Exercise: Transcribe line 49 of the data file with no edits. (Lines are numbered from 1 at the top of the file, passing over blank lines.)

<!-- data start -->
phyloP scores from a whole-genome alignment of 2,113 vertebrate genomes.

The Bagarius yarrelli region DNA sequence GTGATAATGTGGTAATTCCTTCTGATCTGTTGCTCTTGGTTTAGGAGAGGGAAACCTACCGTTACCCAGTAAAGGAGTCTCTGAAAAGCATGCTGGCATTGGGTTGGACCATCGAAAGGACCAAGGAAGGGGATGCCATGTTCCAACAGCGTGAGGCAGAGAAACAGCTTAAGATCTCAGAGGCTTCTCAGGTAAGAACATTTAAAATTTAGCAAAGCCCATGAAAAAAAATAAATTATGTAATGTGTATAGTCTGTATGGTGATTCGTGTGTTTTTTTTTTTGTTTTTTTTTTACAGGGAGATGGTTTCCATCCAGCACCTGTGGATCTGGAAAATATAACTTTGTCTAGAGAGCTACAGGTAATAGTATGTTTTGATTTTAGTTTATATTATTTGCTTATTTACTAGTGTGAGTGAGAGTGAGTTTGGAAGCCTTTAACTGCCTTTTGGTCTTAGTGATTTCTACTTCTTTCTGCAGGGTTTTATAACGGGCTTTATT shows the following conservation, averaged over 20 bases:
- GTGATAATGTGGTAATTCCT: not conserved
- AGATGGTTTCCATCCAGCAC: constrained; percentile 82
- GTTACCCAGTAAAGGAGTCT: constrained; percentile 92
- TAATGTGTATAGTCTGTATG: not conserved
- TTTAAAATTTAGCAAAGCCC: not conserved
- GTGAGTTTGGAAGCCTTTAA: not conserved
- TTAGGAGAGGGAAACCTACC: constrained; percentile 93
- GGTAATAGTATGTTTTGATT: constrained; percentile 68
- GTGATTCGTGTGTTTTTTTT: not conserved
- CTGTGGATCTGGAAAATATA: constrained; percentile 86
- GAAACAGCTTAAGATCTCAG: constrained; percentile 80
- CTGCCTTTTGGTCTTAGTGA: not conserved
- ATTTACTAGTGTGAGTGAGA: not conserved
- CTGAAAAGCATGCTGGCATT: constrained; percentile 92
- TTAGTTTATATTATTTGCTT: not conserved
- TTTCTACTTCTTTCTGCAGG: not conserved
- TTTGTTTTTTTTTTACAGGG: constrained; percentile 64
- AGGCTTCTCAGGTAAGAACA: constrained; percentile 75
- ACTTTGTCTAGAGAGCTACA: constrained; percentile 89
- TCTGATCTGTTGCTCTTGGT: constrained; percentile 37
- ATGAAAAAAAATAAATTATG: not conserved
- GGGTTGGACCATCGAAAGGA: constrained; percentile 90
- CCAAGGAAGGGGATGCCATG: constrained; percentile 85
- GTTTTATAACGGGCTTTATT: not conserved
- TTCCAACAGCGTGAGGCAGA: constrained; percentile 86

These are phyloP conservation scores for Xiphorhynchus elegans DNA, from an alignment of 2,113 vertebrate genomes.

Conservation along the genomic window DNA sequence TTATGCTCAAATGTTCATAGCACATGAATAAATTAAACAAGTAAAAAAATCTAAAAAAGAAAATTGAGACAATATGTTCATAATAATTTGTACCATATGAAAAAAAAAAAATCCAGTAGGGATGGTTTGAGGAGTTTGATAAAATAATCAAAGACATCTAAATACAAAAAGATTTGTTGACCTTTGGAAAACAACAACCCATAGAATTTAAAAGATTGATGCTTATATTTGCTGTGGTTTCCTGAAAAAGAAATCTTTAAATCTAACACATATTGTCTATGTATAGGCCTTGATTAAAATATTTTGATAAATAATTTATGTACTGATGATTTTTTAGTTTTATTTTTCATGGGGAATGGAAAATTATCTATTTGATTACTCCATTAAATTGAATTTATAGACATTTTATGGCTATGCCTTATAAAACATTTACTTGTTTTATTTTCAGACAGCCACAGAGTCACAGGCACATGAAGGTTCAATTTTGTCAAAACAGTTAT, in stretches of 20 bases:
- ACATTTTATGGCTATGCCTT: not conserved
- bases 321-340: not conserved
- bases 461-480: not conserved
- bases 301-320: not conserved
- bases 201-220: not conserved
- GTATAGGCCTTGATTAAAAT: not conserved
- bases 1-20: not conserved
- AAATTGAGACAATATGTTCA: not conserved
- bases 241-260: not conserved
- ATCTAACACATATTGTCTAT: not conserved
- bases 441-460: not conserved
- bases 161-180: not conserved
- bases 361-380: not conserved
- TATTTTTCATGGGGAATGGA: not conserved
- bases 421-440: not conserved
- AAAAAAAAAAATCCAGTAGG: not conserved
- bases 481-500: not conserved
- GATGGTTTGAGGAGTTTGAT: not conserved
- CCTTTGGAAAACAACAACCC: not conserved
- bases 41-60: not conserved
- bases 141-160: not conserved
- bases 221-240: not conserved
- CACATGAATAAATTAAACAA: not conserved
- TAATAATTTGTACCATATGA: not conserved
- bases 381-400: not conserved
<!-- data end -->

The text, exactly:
- bases 41-60: not conserved